Due to the severity of the exam findings and the need for intravenous antibiotics, the patient was admitted to the hospital. A vitreous tap and intravitreal injection of vancomycin and ceftazidime were performed immediately and the vitreous sample was sent for culture. Intravenous vancomycin and piperacillin/tazobactam were also started. Ocular antihypertensive medications were also administered topically at regular intervals.

The following day, the right eye IOP was 50, and the patient’s proptosis and pain had worsened. Gram stain of the vitreous sample obtained the previous day showed numerous gram-negative rods. Vitreous tap and intravitreal injection of ceftazidime was performed. Due to the worsening exam findings and elevated IOP, lateral canthotomy and cantholysis were performed. Despite this procedure, the IOP remained persistently elevated at 45.

Afterwards, the VA worsened to poor light perception and the patient underwent a right pars plana vitrectomy with lensectomy and silicone oil injection. Dense vitritis, widespread retinal necrosis, and nasal rhegmatogenous retinal detachment were noted intraoperatively. Vitreous cultures grew the bacteria Klebsiella pneumoniae. A presumptive diagnosis of K. pneumoniae endogenous endophthalmitis with orbital cellulitis was made. The infectious disease team was consulted, and the intravenous antibiotic regimen was narrowed to high-dose cefepime. On the ninth day of admission, due to persistent proptosis and pain in the setting of NLP vision, the patient underwent evisceration of the right eye. A large scleral perforation was identified intraoperatively with necrotic tissue surrounding it. Scleral biopsy cultures later grew K. pneumoniae. After evisceration, the patient improved rapidly and was eventually discharged on oral moxifloxacin.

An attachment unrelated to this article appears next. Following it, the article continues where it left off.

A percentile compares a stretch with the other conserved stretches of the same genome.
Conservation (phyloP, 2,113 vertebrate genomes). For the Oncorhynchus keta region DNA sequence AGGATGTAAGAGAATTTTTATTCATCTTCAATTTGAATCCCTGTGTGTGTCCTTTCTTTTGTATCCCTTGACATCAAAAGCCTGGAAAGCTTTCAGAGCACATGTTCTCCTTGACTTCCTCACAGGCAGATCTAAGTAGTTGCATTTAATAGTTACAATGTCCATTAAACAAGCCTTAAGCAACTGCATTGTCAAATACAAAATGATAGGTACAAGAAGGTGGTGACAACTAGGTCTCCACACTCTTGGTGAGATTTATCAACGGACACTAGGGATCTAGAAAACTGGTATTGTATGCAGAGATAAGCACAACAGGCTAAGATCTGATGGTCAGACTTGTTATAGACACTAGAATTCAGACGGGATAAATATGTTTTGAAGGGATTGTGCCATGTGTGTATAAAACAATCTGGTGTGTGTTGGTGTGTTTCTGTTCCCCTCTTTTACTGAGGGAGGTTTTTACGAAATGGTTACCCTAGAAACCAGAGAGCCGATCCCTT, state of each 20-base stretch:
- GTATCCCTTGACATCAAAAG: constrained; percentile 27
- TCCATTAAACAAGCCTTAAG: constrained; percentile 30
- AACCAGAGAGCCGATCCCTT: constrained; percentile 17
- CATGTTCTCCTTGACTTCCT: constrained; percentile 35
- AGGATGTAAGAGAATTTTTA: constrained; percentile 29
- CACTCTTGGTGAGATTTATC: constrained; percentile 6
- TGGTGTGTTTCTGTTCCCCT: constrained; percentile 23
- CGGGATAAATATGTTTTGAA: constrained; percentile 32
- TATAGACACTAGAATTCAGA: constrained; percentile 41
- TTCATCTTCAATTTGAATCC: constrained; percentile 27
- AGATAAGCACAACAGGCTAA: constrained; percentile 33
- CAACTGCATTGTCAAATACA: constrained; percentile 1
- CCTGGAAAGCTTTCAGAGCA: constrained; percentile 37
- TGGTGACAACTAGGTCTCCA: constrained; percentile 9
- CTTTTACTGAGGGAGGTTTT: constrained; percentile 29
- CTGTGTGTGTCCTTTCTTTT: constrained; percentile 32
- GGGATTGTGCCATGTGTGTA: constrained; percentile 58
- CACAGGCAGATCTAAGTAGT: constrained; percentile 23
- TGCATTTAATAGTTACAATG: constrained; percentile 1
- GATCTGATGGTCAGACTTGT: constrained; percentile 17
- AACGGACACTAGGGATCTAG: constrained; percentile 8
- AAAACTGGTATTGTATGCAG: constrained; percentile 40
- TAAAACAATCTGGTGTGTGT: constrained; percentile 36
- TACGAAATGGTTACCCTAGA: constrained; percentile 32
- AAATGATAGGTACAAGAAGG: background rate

Specific virulence factors have been implicated in the pathogenicity of Klebsiella sp. The organism is an enteric, gram-negative bacillus with a polysaccharide capsule whose composition is used to classify various Klebsiella serotypes. Capsule serotypes K1 and K2 demonstrate increased resistance to intracellular destruction from immune cells and appear to predominate in cases of spread to other organs, particularly with ocular involvement [7], [8]. The bacteria’s ability to avoid phagocytosis among K1 and K2 serotypes has been demonstrated to be enhanced in patients with diabetes mellitus patients with poor glycemic control [7].

Cases of KPEE classically occur in patients with pyogenic liver abscess and/or diabetes mellitus. Although rare, it has also been reported in patients with a history of extremity cellulitis [9], urinary tract infection [4], [10], and intravenous drug use [11]. Klebsiella endophthalmitis can also develop from exogenous means such as penetrating trauma to the eye [9], a perforated corneal ulcer [12], and after intraocular surgery.

Extension of bacterial endophthalmitis into the orbit is seldom reported, and typically occurs in patients with underlying immunosuppression [6]. There has been only one reported case of concurrent endophthalmitis and orbital cellulitis from K. pneumoniae, in which the patient was found to have a liver abscess [13]. To our knowledge, this is the first reported case of K. pneumoniae endogenous endophthalmitis with orbital cellulitis in a patient without a liver abscess.

Due to the absence of an extraocular nidus of infection (i.e. liver abscess), the source of K. pneumoniae remains unclear. It is worth mentioning that the patient had a recent history of lower extremity cellulitis with incision and drainage of multiple abscesses. Blood cultures at that time, however, grew Streptococcal sp. It is the opinion of the authors that the most likely source is transient bacteremia from intravenous drug abuse.

Additionally, it is unclear if the infection initially inoculated the orbit and spread inwardly; or conversely, if the infection began within the globe and extended outward to the orbital structures. The authors believe that due to the disproportionate severity of orbital inflammation in relation to endophthalmitis upon initial presentation, it is possible that the infection primarily began in the orbit and spread inwardly, to the eye. However, this remains unclear.


Klebsiella pneumoniae endogenous endophthalmitis with concurrent orbital cellulitis is a visually devastating and potentially deadly infection. Early and aggressive medical therapy and vitrectomy are often inadequate, and evisceration or enucleation is often necessary to control the infection. Eye care providers should always remember to perform a dilated fundus exam or posterior segment ultrasound in cases of orbital cellulitis to rule out concurrent endophthalmitis.


Competing interests

The authors declare that they have no competing interests.